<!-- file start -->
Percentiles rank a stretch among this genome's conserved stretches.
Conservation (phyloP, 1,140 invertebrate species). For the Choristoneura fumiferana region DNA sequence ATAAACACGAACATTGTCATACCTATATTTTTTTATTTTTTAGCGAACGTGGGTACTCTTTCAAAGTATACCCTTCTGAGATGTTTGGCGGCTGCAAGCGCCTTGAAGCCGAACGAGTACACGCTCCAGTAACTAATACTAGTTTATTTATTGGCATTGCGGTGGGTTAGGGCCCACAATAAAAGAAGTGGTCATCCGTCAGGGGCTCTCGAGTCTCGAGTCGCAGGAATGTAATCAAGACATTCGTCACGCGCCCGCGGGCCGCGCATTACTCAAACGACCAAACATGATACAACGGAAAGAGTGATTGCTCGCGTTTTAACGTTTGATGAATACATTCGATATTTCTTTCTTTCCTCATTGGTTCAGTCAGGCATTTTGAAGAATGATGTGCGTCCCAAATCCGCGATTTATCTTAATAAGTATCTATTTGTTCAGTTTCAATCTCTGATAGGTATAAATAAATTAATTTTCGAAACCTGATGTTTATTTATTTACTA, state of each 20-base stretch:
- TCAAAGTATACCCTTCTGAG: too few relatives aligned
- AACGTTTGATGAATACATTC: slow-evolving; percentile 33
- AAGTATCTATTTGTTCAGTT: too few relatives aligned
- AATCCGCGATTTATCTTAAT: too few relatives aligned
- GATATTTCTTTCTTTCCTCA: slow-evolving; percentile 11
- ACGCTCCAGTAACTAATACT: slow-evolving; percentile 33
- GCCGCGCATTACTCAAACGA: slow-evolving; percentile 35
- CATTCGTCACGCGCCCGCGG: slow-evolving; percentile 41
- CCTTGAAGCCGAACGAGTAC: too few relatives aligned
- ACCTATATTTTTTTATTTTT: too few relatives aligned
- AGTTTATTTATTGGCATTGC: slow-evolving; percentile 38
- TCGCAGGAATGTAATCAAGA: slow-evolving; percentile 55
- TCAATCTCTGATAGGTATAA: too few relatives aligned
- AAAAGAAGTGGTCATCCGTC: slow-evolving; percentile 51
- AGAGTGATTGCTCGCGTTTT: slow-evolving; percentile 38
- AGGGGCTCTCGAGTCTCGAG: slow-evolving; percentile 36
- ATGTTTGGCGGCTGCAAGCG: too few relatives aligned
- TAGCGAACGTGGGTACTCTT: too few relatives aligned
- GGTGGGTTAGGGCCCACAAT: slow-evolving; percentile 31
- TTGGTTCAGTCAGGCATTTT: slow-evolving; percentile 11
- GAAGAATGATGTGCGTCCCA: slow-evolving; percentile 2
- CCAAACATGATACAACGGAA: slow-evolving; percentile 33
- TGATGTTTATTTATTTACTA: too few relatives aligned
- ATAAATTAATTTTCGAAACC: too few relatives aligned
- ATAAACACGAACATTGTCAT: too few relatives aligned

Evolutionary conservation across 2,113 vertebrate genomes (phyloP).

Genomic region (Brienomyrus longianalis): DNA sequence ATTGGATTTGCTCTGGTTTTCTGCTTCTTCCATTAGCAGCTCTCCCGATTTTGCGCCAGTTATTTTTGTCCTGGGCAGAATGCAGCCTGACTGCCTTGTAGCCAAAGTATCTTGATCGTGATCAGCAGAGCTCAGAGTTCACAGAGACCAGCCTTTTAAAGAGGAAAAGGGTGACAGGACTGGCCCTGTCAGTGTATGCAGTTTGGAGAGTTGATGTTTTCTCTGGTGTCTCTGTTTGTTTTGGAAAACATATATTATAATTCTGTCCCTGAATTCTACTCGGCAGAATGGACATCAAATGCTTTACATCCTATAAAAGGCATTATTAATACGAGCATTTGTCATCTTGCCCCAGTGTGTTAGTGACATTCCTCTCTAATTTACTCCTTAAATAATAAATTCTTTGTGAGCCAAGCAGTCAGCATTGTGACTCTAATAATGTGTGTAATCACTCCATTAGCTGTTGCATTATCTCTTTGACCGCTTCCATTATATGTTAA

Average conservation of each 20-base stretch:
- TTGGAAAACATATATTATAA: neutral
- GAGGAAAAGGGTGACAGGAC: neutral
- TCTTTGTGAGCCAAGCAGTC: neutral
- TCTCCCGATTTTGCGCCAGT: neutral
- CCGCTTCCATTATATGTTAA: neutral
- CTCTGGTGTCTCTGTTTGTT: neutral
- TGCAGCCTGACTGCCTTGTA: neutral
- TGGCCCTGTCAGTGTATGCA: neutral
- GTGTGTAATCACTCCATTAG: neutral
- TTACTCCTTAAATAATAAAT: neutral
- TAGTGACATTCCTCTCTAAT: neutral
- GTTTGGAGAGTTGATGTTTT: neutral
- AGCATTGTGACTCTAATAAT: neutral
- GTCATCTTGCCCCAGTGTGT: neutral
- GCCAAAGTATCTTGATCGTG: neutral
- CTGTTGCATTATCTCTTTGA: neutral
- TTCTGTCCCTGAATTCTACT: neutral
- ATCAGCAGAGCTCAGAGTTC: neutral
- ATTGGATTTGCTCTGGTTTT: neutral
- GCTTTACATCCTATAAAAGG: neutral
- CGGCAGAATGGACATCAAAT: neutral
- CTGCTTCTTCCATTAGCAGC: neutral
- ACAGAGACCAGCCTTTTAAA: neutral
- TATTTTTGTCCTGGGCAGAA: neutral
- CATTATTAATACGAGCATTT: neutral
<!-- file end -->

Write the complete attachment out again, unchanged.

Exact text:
Percentiles rank a stretch among this genome's conserved stretches.
Conservation (phyloP, 1,140 invertebrate species). For the Choristoneura fumiferana region DNA sequence ATAAACACGAACATTGTCATACCTATATTTTTTTATTTTTTAGCGAACGTGGGTACTCTTTCAAAGTATACCCTTCTGAGATGTTTGGCGGCTGCAAGCGCCTTGAAGCCGAACGAGTACACGCTCCAGTAACTAATACTAGTTTATTTATTGGCATTGCGGTGGGTTAGGGCCCACAATAAAAGAAGTGGTCATCCGTCAGGGGCTCTCGAGTCTCGAGTCGCAGGAATGTAATCAAGACATTCGTCACGCGCCCGCGGGCCGCGCATTACTCAAACGACCAAACATGATACAACGGAAAGAGTGATTGCTCGCGTTTTAACGTTTGATGAATACATTCGATATTTCTTTCTTTCCTCATTGGTTCAGTCAGGCATTTTGAAGAATGATGTGCGTCCCAAATCCGCGATTTATCTTAATAAGTATCTATTTGTTCAGTTTCAATCTCTGATAGGTATAAATAAATTAATTTTCGAAACCTGATGTTTATTTATTTACTA, state of each 20-base stretch:
- TCAAAGTATACCCTTCTGAG: too few relatives aligned
- AACGTTTGATGAATACATTC: slow-evolving; percentile 33
- AAGTATCTATTTGTTCAGTT: too few relatives aligned
- AATCCGCGATTTATCTTAAT: too few relatives aligned
- GATATTTCTTTCTTTCCTCA: slow-evolving; percentile 11
- ACGCTCCAGTAACTAATACT: slow-evolving; percentile 33
- GCCGCGCATTACTCAAACGA: slow-evolving; percentile 35
- CATTCGTCACGCGCCCGCGG: slow-evolving; percentile 41
- CCTTGAAGCCGAACGAGTAC: too few relatives aligned
- ACCTATATTTTTTTATTTTT: too few relatives aligned
- AGTTTATTTATTGGCATTGC: slow-evolving; percentile 38
- TCGCAGGAATGTAATCAAGA: slow-evolving; percentile 55
- TCAATCTCTGATAGGTATAA: too few relatives aligned
- AAAAGAAGTGGTCATCCGTC: slow-evolving; percentile 51
- AGAGTGATTGCTCGCGTTTT: slow-evolving; percentile 38
- AGGGGCTCTCGAGTCTCGAG: slow-evolving; percentile 36
- ATGTTTGGCGGCTGCAAGCG: too few relatives aligned
- TAGCGAACGTGGGTACTCTT: too few relatives aligned
- GGTGGGTTAGGGCCCACAAT: slow-evolving; percentile 31
- TTGGTTCAGTCAGGCATTTT: slow-evolving; percentile 11
- GAAGAATGATGTGCGTCCCA: slow-evolving; percentile 2
- CCAAACATGATACAACGGAA: slow-evolving; percentile 33
- TGATGTTTATTTATTTACTA: too few relatives aligned
- ATAAATTAATTTTCGAAACC: too few relatives aligned
- ATAAACACGAACATTGTCAT: too few relatives aligned

Evolutionary conservation across 2,113 vertebrate genomes (phyloP).

Genomic region (Brienomyrus longianalis): DNA sequence ATTGGATTTGCTCTGGTTTTCTGCTTCTTCCATTAGCAGCTCTCCCGATTTTGCGCCAGTTATTTTTGTCCTGGGCAGAATGCAGCCTGACTGCCTTGTAGCCAAAGTATCTTGATCGTGATCAGCAGAGCTCAGAGTTCACAGAGACCAGCCTTTTAAAGAGGAAAAGGGTGACAGGACTGGCCCTGTCAGTGTATGCAGTTTGGAGAGTTGATGTTTTCTCTGGTGTCTCTGTTTGTTTTGGAAAACATATATTATAATTCTGTCCCTGAATTCTACTCGGCAGAATGGACATCAAATGCTTTACATCCTATAAAAGGCATTATTAATACGAGCATTTGTCATCTTGCCCCAGTGTGTTAGTGACATTCCTCTCTAATTTACTCCTTAAATAATAAATTCTTTGTGAGCCAAGCAGTCAGCATTGTGACTCTAATAATGTGTGTAATCACTCCATTAGCTGTTGCATTATCTCTTTGACCGCTTCCATTATATGTTAA

Average conservation of each 20-base stretch:
- TTGGAAAACATATATTATAA: neutral
- GAGGAAAAGGGTGACAGGAC: neutral
- TCTTTGTGAGCCAAGCAGTC: neutral
- TCTCCCGATTTTGCGCCAGT: neutral
- CCGCTTCCATTATATGTTAA: neutral
- CTCTGGTGTCTCTGTTTGTT: neutral
- TGCAGCCTGACTGCCTTGTA: neutral
- TGGCCCTGTCAGTGTATGCA: neutral
- GTGTGTAATCACTCCATTAG: neutral
- TTACTCCTTAAATAATAAAT: neutral
- TAGTGACATTCCTCTCTAAT: neutral
- GTTTGGAGAGTTGATGTTTT: neutral
- AGCATTGTGACTCTAATAAT: neutral
- GTCATCTTGCCCCAGTGTGT: neutral
- GCCAAAGTATCTTGATCGTG: neutral
- CTGTTGCATTATCTCTTTGA: neutral
- TTCTGTCCCTGAATTCTACT: neutral
- ATCAGCAGAGCTCAGAGTTC: neutral
- ATTGGATTTGCTCTGGTTTT: neutral
- GCTTTACATCCTATAAAAGG: neutral
- CGGCAGAATGGACATCAAAT: neutral
- CTGCTTCTTCCATTAGCAGC: neutral
- ACAGAGACCAGCCTTTTAAA: neutral
- TATTTTTGTCCTGGGCAGAA: neutral
- CATTATTAATACGAGCATTT: neutral